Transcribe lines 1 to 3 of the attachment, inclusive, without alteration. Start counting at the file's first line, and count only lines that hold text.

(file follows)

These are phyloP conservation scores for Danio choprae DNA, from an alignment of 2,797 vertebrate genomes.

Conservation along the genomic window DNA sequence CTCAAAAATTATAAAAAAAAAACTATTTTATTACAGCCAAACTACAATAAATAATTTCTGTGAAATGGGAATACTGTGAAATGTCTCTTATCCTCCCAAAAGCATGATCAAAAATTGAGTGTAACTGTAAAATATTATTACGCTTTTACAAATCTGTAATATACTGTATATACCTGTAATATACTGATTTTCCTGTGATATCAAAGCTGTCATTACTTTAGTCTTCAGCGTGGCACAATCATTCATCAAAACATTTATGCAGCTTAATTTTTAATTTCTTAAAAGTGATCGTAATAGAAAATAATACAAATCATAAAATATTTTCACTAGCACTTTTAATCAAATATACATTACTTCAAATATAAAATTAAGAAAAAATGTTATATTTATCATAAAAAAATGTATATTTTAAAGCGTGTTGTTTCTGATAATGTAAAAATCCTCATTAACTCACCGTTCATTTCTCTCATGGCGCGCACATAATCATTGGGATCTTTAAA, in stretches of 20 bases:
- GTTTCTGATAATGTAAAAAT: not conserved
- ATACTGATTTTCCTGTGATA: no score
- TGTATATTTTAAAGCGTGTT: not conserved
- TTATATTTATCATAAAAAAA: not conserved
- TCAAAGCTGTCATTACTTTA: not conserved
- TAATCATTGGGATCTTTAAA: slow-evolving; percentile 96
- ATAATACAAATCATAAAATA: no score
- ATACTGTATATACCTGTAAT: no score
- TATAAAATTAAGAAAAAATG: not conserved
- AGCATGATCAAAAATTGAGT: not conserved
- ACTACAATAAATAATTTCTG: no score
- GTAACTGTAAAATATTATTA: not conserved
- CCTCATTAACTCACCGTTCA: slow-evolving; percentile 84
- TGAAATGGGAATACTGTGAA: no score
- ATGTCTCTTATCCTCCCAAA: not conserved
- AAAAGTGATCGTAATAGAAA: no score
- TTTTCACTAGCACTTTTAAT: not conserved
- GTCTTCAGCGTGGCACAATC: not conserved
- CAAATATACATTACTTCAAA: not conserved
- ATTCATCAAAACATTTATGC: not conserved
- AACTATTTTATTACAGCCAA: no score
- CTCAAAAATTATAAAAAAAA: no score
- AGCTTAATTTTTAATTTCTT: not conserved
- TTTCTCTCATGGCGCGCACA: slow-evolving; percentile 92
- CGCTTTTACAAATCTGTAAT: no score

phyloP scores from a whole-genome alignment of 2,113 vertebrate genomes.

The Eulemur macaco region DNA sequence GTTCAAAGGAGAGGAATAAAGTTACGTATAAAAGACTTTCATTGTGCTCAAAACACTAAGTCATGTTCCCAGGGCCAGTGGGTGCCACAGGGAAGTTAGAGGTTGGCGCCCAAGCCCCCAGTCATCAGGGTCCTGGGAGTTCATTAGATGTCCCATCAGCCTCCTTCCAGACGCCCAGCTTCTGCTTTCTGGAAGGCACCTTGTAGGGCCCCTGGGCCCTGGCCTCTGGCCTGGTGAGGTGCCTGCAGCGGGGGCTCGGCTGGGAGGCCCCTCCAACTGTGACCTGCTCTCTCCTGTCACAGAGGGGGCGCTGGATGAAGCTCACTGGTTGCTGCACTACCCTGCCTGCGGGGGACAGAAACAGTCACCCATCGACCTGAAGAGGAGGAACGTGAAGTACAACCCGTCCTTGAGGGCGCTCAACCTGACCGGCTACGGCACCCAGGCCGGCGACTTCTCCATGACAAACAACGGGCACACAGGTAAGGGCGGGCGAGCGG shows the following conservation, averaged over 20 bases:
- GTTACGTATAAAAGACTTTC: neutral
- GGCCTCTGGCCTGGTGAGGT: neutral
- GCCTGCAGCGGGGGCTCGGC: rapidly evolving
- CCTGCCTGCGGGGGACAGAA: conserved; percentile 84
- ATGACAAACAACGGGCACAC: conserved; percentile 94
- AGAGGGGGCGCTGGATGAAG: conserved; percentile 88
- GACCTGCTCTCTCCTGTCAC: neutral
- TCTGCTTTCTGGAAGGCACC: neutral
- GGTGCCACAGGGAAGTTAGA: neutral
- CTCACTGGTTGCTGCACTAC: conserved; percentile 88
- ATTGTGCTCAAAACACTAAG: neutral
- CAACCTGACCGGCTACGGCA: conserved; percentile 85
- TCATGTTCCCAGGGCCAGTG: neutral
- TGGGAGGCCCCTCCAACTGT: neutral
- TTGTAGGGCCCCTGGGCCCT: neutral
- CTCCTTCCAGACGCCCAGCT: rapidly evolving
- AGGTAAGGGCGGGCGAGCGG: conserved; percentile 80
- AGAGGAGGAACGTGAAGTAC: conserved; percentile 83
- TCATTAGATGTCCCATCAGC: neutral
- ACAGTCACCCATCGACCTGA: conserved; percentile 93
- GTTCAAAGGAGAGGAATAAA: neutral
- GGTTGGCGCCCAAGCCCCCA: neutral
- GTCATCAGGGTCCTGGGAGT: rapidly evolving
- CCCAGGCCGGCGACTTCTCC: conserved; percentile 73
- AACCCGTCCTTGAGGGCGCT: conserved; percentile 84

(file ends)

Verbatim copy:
These are phyloP conservation scores for Danio choprae DNA, from an alignment of 2,797 vertebrate genomes.

Conservation along the genomic window DNA sequence CTCAAAAATTATAAAAAAAAAACTATTTTATTACAGCCAAACTACAATAAATAATTTCTGTGAAATGGGAATACTGTGAAATGTCTCTTATCCTCCCAAAAGCATGATCAAAAATTGAGTGTAACTGTAAAATATTATTACGCTTTTACAAATCTGTAATATACTGTATATACCTGTAATATACTGATTTTCCTGTGATATCAAAGCTGTCATTACTTTAGTCTTCAGCGTGGCACAATCATTCATCAAAACATTTATGCAGCTTAATTTTTAATTTCTTAAAAGTGATCGTAATAGAAAATAATACAAATCATAAAATATTTTCACTAGCACTTTTAATCAAATATACATTACTTCAAATATAAAATTAAGAAAAAATGTTATATTTATCATAAAAAAATGTATATTTTAAAGCGTGTTGTTTCTGATAATGTAAAAATCCTCATTAACTCACCGTTCATTTCTCTCATGGCGCGCACATAATCATTGGGATCTTTAAA, in stretches of 20 bases:
- GTTTCTGATAATGTAAAAAT: not conserved